Movie Review

 

The Alamo

Production Company: Touchstone Pictures
Directors: John Sayles, John Lee Hancock
Principals: Dennis Quaid, Billy Bob Thornton
Rating: PG-13 (violence)

By Gregg Tubbs

(UMCom) -- It’s 1836, and what is now Texas, is still part of Mexico. "The Napoleon of the West," General Lopez de Santa Anna and his army are determined to keep it that way. But newly appointed general of the fledgling Republic of Texas, Sam Houston (Dennis Quaid) has other ideas. His army is small and his authority is uncertain, but all he needs is the right moment and a unifying event to defeat Santa Anna. Miles away, a courageous band of rebels, defending a dilapidated Spanish mission, provide Houston with the catalyst he needs, and the battle cry that will lead his "Texians" to victory-"Remember the Alamo!"

General Sam Houston (Dennis Quaid, center left) had ordered the fort to be burned down - and was surprised to find that men were willing to defend it instead. Copyright © 2004 Touchstone Pictures
The Alamo
is a sprawling and stirring retelling of the near-mythic showdown between Santa Anna’s overpowering force and the 200 defenders holed up in old San Antonio’s last stronghold, the Alamo. Where this film differs from, and excels over other Alamo movies, is its refusal to give in to familiar myth. The most famous earlier version is the 1960 film of the same name, starring John Wayne. That film build’s its strength by playing up the heroic and iconic nature of those who died defending the Alamo-among them, Colonel William Travis, Jim Bowie (of "the knife" fame) and most famous of all, Davy Crockett, played by larger-that-life Wayne himself. This "legend playing a legend" stunt heightened the mythic symbolism to the point where, the story could have just as easily been set on Mount Olympus.

The beauty of the new film is that it brings the story back to earth and peels away more than a century of myth making, to show us the real, life-sized people behind the legends. In the process, these flawed, conflicted human beings seem all the more heroic, for making a stand against terrifying odds. Travis (Patrick Wilson) is a young, ladder-climber, leaving his family to take the risky Alamo command, not because he believes in the cause, but because it can advance his military career. Bowie (Jason Patric) is a bit of a rogue, who sees the Alamo as an opportunity to redeem a largely wasted life. Best of all is Billy Bob Thornton’s wily but weary Davy Crockett, the ex-congressman, Indian fighter, frontiersman and backwoods raconteur.

General Santa Anna (Emilio Echevarra, center right) - flanked by (left to right) Gen. Ramirez y Sesma (Harry Weeks), Col Jose Batres (Mauricio Zatarin), and Gen. Castrillon (Castullo Guerra) - led thousands of Mexican soldiers against the Alamo. Copyright © 2004 Touchstone Pictures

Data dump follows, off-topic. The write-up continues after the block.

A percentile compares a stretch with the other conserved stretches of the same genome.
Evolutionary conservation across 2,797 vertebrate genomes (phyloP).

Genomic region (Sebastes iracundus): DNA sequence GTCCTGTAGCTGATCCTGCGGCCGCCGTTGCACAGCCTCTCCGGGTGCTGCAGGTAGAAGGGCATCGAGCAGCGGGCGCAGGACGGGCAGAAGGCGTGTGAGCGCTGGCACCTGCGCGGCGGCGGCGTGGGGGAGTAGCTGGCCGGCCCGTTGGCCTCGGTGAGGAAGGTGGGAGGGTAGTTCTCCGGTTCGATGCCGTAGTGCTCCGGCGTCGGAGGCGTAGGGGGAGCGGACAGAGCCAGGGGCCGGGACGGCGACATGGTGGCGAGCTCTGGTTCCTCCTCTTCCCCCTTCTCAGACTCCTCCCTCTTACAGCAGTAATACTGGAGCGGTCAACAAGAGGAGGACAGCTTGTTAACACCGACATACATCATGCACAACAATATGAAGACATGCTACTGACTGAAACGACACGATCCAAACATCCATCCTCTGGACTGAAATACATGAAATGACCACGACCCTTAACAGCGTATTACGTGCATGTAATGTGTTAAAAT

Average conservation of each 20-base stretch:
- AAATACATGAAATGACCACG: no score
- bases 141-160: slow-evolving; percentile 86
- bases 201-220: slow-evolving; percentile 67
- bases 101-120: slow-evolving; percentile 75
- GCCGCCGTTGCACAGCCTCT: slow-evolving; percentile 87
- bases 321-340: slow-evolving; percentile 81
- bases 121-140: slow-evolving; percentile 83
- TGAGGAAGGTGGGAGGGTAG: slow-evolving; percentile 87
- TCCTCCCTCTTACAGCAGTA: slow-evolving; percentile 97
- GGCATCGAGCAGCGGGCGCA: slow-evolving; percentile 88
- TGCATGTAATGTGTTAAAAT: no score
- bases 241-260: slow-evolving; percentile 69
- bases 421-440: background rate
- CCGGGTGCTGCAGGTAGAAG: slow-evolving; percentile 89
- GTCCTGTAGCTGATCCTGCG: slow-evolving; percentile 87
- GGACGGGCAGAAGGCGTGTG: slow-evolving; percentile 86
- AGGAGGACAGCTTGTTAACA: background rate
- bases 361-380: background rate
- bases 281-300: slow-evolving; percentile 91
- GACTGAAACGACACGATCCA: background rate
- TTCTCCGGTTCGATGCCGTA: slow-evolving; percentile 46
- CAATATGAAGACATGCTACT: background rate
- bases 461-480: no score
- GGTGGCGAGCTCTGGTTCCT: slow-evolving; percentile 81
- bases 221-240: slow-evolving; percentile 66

The initial messages of The Alamo are those that have made this story compelling from the start: standing up for your beliefs, opposing injustice, loyalty and courage even while facing death. But this new Alamo also explores unexpected themes, untouched by earlier versions. One is that all stories can be seen from multiple points of view. We see this in scenes that illustrate the Mexican point of view, even giving us insight into Santa Anna’s rationale for stopping the rebellious "pirates" at the Alamo. We also glimpse the moral downside of the westward movement of American pioneers, when Crockett recounts a heartbreaking story from his experiences fighting Indians in the woods of Tennessee. The film shows that throughout history, land was almost never peacefully acquired, but usually gained at the expense of others.

The Alamo is also about the allure and hazards of celebrity. Davy Crockett was an early media superstar, the subject of books and stage plays in his own lifetime. He was known as a frontier Superman, who could "ride a thunderbolt and whip his weight in wildcats." His own gifts of exaggeration helped build a public persona that no one could live up to.

Three men -- the young, brash Lt. Col. William Travis (Patrick Wilson, left); the living legend David Crockett (Billy Bob Thornton, center); and the zealous, passionate James Bowie (Jason Patric, right) would lead the men at the Alamo. Copyright © 2004 Touchstone Pictures
Thornton’s Crockett, is a man so trapped by his own mythos that he can never just be himself. He alternately denies, and then propagates his reputation. At one moment he is telling tall tales about his exploits and in another more private moment, he confides that he never wore a coonskin cap until he saw an actor portraying him wear one on the stage. In this fascinating exchange, we see a man who is now imitating his own imitators just to satisfy the public. He even admits, during lull in the battle, "If it was just simple ol' David from Tennessee, I might drop over that wall and take my chances. But that Davy Crockett fellow, they're all watching him." So he stays and fights.

But his hero’s persona also gives hope to the men around him. They draw strength from knowing the great Davy Crockett is on their side. In the end, Crockett himself draws upon his own mystique, to become nearly as big as his legend. This alone, and Thornton’s blazing performance, are reason enough to remember this Alamo.

Gregg Tubbs is a freelance writer living in Columbia, Maryland.

This article was developed by UMC.org, a ministry of United Methodist Communications.



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